Resonate

Resonate
The sound of your laughter
Echoes through my soul
Moments
A gift of time and place
Forever to cherish
Memories
Held for keeps
Woven into my heart
Refrain
Words on paper
Singing through my airwaves
Saltwater
The taste on my lips
The touch on my skin
This
Will remain a part
Of everything, always

 

One Loving Choice at a Time

One of things that parenting has brought to the surface in my own life is my need for healing. It has required me to take ownership of my life and not allowed me to play the victim card. My daughter is counting on me to give her my best not my brokenness. Have I failed, do I still fail? Yes, I do. However, every day I am striving to be a more balanced and whole person. To create the boundaries in my life that I need so that I can mirror for her what being healthy actually looks like.

One of the biggest lessons I am learning through Madi is patience. I am not patient by nature but my daughter has required me to slow down and dig deep inside myself for the resources I need to remain calm and present in the moment. Yesterday, Madi was exhausted to the point of complete emotional melt down. A year ago, I was still struggling to handle these situations with grace and kindness and my reactions were often harsh or too emotional. I began to see a pattern – she would get emotional, I would react instead of respond and in turn, her emotions would escalate. It was not healthy for either of us. It was destroying the connection that I have always worked so hard to create with her. When she is feeling out of control she needs me to be in control. She needs to feel secure in me when she is feeling insecure in her self. So I began to actively check in with myself and become more in tune with her needs.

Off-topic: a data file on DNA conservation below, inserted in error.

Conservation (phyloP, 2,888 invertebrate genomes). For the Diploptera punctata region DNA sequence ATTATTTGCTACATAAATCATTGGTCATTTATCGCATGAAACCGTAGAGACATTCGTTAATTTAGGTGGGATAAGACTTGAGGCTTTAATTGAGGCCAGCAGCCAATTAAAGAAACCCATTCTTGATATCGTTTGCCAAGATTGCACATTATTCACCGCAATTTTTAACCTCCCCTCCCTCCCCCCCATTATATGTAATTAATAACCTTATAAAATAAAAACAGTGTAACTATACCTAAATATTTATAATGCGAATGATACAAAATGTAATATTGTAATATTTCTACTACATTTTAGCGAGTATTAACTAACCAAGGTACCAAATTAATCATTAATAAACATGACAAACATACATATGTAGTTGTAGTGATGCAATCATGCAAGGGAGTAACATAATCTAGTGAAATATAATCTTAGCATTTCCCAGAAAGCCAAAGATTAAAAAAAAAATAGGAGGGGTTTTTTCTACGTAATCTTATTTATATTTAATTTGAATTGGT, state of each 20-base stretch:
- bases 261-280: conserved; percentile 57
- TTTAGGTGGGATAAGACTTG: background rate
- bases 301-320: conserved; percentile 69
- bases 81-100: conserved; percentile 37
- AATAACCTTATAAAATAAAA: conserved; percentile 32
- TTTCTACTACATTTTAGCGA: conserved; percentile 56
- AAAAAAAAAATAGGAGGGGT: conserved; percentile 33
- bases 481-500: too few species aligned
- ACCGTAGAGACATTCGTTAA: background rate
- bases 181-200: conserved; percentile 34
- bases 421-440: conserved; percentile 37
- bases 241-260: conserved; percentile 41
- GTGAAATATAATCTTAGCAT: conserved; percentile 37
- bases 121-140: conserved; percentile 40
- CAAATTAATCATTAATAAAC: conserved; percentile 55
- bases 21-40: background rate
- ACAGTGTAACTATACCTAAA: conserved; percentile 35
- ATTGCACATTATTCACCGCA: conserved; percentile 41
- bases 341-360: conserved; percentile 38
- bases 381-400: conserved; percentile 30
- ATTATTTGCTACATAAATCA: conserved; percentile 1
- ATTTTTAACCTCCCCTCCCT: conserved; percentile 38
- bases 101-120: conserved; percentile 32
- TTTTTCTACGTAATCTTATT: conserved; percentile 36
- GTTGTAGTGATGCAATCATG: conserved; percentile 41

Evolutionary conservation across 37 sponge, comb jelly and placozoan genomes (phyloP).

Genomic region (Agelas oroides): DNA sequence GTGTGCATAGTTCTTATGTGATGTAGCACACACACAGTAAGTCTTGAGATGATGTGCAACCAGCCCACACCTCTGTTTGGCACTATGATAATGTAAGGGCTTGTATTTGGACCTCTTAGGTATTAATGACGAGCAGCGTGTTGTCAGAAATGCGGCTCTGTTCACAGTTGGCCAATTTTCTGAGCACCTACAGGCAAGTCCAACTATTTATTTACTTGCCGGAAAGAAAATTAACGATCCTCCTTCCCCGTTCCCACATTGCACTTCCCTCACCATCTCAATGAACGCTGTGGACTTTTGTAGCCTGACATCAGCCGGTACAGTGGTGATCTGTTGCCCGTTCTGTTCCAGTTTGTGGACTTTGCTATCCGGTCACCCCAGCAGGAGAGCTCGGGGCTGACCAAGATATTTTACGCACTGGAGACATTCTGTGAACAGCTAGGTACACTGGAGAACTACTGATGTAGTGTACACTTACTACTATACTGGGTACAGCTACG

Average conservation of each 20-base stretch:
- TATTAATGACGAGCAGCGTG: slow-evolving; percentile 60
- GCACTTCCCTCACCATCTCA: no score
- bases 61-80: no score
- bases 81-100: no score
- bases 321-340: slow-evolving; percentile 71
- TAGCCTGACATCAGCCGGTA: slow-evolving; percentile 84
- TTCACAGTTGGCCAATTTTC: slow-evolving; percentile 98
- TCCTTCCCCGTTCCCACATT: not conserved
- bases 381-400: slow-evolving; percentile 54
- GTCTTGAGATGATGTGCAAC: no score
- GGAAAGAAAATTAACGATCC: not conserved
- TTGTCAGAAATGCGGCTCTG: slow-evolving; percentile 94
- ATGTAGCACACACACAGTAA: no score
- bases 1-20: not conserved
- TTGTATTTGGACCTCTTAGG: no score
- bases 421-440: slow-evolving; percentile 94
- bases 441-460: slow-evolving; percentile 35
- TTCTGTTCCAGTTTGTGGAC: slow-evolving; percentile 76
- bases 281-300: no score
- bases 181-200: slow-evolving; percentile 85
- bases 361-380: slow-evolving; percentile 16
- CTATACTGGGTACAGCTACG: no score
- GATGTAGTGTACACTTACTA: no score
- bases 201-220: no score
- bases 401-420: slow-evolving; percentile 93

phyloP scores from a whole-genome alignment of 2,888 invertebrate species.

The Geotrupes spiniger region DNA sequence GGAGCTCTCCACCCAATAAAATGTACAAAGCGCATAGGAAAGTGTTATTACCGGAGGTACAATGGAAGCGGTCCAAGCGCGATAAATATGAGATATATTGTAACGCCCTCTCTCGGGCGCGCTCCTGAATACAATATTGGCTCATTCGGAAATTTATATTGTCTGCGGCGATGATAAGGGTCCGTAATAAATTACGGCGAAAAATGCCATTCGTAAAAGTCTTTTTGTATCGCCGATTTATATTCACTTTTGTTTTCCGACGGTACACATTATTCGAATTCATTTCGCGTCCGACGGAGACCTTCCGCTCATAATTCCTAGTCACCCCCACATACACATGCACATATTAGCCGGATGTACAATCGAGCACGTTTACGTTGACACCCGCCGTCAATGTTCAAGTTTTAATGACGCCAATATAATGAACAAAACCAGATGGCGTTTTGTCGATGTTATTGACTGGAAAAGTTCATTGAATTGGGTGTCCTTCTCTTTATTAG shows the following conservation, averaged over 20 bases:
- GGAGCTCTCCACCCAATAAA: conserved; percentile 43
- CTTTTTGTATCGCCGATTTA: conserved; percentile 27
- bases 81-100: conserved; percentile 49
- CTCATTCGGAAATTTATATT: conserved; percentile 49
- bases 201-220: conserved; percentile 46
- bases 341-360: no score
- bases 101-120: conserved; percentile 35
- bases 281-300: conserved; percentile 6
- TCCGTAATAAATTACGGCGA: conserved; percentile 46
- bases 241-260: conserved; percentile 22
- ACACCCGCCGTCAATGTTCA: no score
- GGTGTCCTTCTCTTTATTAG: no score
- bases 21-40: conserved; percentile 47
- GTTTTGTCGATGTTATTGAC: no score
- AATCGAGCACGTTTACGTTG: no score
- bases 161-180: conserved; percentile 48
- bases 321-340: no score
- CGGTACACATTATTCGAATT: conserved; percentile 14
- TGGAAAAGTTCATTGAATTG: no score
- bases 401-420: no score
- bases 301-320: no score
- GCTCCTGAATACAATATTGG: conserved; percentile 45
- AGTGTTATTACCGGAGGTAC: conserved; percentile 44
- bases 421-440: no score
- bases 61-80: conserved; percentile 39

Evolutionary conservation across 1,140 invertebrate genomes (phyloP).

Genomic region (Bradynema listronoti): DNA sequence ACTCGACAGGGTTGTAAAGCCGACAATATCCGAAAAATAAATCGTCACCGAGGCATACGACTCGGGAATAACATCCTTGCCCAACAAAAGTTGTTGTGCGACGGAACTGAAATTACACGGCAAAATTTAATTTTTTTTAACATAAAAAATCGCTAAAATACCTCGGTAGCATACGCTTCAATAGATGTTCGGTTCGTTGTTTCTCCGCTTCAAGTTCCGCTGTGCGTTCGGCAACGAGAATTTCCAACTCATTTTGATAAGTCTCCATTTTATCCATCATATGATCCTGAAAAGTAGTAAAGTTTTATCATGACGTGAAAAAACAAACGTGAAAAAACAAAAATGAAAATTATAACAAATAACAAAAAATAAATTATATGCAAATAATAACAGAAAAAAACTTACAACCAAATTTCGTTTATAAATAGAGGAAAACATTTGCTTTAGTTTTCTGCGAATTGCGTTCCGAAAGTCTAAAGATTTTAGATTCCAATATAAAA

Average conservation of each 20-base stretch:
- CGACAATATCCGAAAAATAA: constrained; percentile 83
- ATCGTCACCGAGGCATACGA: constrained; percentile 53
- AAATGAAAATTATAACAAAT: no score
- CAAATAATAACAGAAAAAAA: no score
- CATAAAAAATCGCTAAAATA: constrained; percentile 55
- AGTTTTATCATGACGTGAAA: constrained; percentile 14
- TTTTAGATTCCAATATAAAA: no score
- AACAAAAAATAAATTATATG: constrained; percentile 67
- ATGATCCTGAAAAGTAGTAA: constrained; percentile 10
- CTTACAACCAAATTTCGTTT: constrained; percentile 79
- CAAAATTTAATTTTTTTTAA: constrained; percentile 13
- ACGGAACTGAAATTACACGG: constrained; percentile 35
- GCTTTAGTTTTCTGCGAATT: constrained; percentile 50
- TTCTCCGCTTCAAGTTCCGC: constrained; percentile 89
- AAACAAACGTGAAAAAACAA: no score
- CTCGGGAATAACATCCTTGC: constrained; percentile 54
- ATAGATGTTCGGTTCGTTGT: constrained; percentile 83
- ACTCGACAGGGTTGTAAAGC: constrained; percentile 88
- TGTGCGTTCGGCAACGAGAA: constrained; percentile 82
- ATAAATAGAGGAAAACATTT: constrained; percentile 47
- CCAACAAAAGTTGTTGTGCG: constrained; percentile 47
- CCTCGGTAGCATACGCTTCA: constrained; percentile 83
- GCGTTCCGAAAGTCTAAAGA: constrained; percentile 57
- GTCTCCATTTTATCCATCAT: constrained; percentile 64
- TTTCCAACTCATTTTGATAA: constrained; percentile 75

Yesterday could have been a disaster but instead it became a time of meaningful connection for both of us. Despite her protest and tears, I removed her from a high energy situation – her cousins at the Mall play area – because I knew she need space to reset herself emotionally. I chose to remain patient even though I was frustrated. We cuddled in the car and read Harry Potter, we went into Trader Joes and I bought her flowers, we drove back to my sister’s house just the two of us listening to Norah Jones and before I knew it, she was happily and peacefully playing with her toys in the back of the car while I drove.

You can’t fight fire with fire, it only increases the damage. Everyone is entitled to their feelings and even the little ones have bad days. I have bad days and I want people to understand and validate how I am feeling. How can I expect my six year old to feel any different or to respond in a more mature way than I am sometimes able to? As parents and as people, we have the choice to feed into negativity and anger or to actively work to bring love and peace into our situation whatever it may be. It’s not easy; gentle parenting requires a lot of energy and deliberate choice. Reacting is always easier than responding. However, if the goal is love and connection we have to actively work to maintain our relationships.